Tuesday, June 13, 2017
Although summer hasn't officially begun yet, the hot weather pattern has already set in and in response, the Bermuda throughout the golf course has begun to grow aggressively. Once Bermuda begins to grow aggressively, it is time to begin cultural practices such as core aeration and slicing. These practices alleviate compaction from cart traffic and maintenance equipment, improve soil oxygen and allow for deeper rooting.
Last Tuesday the staff began both solid-tine slicing fairways and core aerating tees. As stated above, both of these practices will help alleviate compaction and help irrigation penetrate into the soil. However, solid-tining does not remove any excessive thatch that might have accumulated. We currently do not have the proper equipment to pull a core on fairways so this is the next best thing. Once the fairway is sliced, it is mowed and all debris is blown into the rough. The surface that remains is very playable. The brown turf immediately around each slice mark is temporary and the turf will recover in a week or so.
The staff was also busy pulling a core on tees. This process inherently creates more of a mess and requires more staff to clean up and get ready for play. As you can see from the picture on the right, quite a bit of soil and thatch is brought up to the surface. Once all the cores have been pulled, a drag mat is used to separate the soil from the thatch. The soil reincorporates into the turf while the thatch is easily blown off using backpack blowers. This process, although messy and inconvenient, is vital to the long term healthy of our Bermuda tees. Without this process, our tees would be thin, discolored and would not meet the expectations of our golfers.
It's been about four months since we started painting red cart traffic lines in front of greens complexes, and I am encouraged to see so many people helping us keep carts away from greens. To be honest, I wasn't sure how successful painting lines on the ground would be, but so far it seems to be a big help. Signs are easier to see while you are playing but they have some down side. They aren't cheap to purchase and they often get damaged and need replacing. They also need to be moved by the mowing crew. Painting the lines is convenient because it doesn't interfere with routine maintenance practices such as mowing.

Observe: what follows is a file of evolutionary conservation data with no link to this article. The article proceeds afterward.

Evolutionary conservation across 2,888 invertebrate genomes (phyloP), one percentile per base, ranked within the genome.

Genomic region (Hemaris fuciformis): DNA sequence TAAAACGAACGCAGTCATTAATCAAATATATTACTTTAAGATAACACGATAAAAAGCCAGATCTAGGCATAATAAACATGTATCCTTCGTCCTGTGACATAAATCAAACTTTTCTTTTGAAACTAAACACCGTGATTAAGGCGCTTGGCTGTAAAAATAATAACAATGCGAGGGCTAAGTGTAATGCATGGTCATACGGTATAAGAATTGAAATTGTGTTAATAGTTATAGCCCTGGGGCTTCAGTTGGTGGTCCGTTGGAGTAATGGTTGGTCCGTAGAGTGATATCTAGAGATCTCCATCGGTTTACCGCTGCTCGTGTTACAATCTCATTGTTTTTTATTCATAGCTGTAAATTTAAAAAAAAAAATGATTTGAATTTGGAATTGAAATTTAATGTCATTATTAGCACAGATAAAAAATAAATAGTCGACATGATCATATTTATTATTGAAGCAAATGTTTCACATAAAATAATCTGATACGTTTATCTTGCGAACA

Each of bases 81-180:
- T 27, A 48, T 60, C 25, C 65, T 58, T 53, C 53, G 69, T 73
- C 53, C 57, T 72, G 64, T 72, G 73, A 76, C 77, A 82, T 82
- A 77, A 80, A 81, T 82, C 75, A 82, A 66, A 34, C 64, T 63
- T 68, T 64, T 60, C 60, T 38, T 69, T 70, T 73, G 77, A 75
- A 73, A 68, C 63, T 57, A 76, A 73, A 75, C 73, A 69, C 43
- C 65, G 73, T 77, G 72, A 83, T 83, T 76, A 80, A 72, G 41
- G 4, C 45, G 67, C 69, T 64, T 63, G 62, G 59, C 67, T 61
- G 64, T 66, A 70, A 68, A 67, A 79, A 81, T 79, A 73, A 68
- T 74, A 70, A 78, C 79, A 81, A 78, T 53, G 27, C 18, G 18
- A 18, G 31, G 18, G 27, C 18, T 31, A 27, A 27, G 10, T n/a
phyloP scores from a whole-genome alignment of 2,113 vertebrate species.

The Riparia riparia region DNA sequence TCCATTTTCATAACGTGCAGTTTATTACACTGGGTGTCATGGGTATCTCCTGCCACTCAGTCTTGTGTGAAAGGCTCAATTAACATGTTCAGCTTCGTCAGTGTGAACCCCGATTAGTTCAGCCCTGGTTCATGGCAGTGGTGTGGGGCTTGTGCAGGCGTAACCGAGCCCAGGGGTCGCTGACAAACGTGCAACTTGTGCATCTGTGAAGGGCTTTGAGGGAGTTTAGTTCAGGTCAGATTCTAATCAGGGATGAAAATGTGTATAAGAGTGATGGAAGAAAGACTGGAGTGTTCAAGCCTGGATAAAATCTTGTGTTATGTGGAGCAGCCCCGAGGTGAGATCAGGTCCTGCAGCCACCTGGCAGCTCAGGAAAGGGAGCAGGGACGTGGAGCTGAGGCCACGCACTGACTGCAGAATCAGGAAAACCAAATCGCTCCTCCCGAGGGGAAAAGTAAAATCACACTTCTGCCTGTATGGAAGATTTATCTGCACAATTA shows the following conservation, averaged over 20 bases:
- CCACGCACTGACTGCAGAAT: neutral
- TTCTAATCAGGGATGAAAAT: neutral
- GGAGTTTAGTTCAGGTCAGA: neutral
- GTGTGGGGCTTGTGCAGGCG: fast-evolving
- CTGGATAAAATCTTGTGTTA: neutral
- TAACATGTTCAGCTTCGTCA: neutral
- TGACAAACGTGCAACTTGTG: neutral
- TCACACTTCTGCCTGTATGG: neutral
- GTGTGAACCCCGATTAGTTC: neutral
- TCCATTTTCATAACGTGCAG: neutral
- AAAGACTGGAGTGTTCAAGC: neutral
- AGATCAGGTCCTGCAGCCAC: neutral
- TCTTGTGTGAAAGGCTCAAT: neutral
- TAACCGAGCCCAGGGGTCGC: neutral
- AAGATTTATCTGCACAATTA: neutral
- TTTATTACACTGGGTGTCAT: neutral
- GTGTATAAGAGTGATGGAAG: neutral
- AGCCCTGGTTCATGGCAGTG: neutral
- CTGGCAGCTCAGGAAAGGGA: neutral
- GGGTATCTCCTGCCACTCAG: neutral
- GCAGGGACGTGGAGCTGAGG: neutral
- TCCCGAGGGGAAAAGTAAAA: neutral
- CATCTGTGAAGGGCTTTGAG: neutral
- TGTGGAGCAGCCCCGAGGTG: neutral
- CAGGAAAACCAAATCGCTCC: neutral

Our intention for the lines is to keep compaction to a minimum and maintain the best turf quality in our greens complexes. The grounds staff appreciates your cooperation with this program and look forward to seeing you on the course!
Monday, June 12, 2017
This past Thursday, Robert Main with Turfgrass Solutions was on site to conduct another DryJect application to the greens. This is the second consecutive year that we've asked Robert to come out to complete the process on the greens. Last year, I wrote about how the machine works and the benefits that can be expected. For those interested, that information can be found here. One of the biggest benefits of the process is how playable the greens are immediately afterwards. Typically after a core aeration, the greens are not very playable for a week or so. The DryJect process actually makes the greens firmer, instead of softer, which gives the grounds department the ability to keep them faster and smoother than a traditional aeration. The dime-sized marks that are left behind will heal in within the next 7-10 days. As always, we appreciate your patience while we recover from the project. If you have any questions about this, or any other topic, feel free to contact me. Thank you.